East Berlin politicians are trying to retain the 60 mph speed limit that applies throughout East Germany. But West German Transportation Minister Friedrich Zimmermann has made clear that the West German speed limit -- or lack of one on major highways -- will prevail.

Zimmermann also left no doubt that the tough East German drunk driving law, which provides literally no tolerance for any trace of alcohol in a driver's bloodstream, will not survive German unification.

At the national level, much of unification is yet to come -- monetary union in July, pan-German elections perhaps by the end of the year. Locally, however, unification continues full steam ahead. New rail connections opened between East and West last weekend. In East and West Berlin, ambulances, taxis and newspapers now cover both cities as if they were one.

But much of the Berlin Wall still stands, and alongside it a wide no man's land that developed over the past 28 years into a de facto sanctuary for trees, birds and other wildlife.

A prime piece of that untouched property lies in the traditional heart of Berlin, Potsdamer Platz, now a hodgepodge of vacant lots, grassy areas and elevated railways.

Whither Potsdamer Platz is the dominant issue in city planning circles. There is popular pressure to make a virtue out of the folly of the past by turning the no man's land into a park running through the city center.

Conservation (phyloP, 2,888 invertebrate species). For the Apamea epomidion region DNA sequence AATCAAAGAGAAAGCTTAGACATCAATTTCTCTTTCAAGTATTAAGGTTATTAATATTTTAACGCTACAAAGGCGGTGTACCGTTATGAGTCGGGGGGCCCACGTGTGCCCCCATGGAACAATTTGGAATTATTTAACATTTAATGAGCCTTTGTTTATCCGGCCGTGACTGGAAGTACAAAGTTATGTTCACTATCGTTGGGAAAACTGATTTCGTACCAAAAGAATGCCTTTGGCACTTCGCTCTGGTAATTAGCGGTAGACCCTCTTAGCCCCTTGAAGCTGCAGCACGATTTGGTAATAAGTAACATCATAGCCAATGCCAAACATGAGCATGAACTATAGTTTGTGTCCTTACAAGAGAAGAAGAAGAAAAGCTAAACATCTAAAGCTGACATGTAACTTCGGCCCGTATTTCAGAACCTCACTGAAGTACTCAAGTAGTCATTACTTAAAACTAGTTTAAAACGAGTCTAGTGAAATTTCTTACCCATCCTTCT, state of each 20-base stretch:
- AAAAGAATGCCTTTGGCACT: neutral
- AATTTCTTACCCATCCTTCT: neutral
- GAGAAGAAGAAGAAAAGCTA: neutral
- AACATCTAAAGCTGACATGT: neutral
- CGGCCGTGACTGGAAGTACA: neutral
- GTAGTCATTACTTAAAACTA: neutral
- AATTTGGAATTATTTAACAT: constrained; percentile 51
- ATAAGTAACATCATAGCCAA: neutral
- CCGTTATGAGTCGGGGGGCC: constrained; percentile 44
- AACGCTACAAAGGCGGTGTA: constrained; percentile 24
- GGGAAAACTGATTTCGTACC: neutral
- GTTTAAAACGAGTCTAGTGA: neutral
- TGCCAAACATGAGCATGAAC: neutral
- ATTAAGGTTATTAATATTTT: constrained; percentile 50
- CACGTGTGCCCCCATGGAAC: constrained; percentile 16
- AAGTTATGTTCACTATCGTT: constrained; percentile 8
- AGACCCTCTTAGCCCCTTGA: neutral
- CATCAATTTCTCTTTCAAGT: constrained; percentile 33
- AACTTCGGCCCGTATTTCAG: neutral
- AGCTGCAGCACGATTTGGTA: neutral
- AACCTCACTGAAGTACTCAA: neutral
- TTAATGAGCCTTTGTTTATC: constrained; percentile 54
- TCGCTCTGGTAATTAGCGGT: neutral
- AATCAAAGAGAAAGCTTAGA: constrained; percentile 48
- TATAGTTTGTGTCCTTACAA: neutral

But there is also heavy economic pressure to link the two Berlin downtowns. Daimler-Benz, makers of Mercedes cars, wants to built a major commercial-office complex on the plaza.

The two Berlin governments are searching for a quick compromise. As West Berlin Mayor Walter Momper said, "One ought not make such an investor wait." No one at East Berlin's city hall disagreed. So the city asked architects around the world to enter their proposals in a competition. A decision is expected by the fall.

The life of constant change is not restricted to the East. West Berliners, who have been coping with a daily storm of East Germans for seven months now, have had an extra dose of difficulty lately, as about 120,000 Poles poured into the city each week to buy food to resell back home.

The Poles, needing no visa to cross from East Berlin to the West, have emptied out many supermarkets, creating very unhappy West Berliners. Poles line up for blocks outside Aldi discount markets, waiting to buy as much milk, cheese and canned goods as they can carry. Back in shortage-plagued Poland, only an hour's train ride away, they sell the food at enormous markups.

A barrage of complaints from locals forced a change. The Aldi chain last weekend posted signs in Polish and German limiting "our Polish customers" to two cartons of any item.

Despite demonstrations against the chain's "racist keep-out policy," the West Berlin government is joining the effort to halt the buy-out. City fathers won permission from the three Western allies, who still control West Berlin, to require Poles to get the same visas they would need to enter West Germany proper.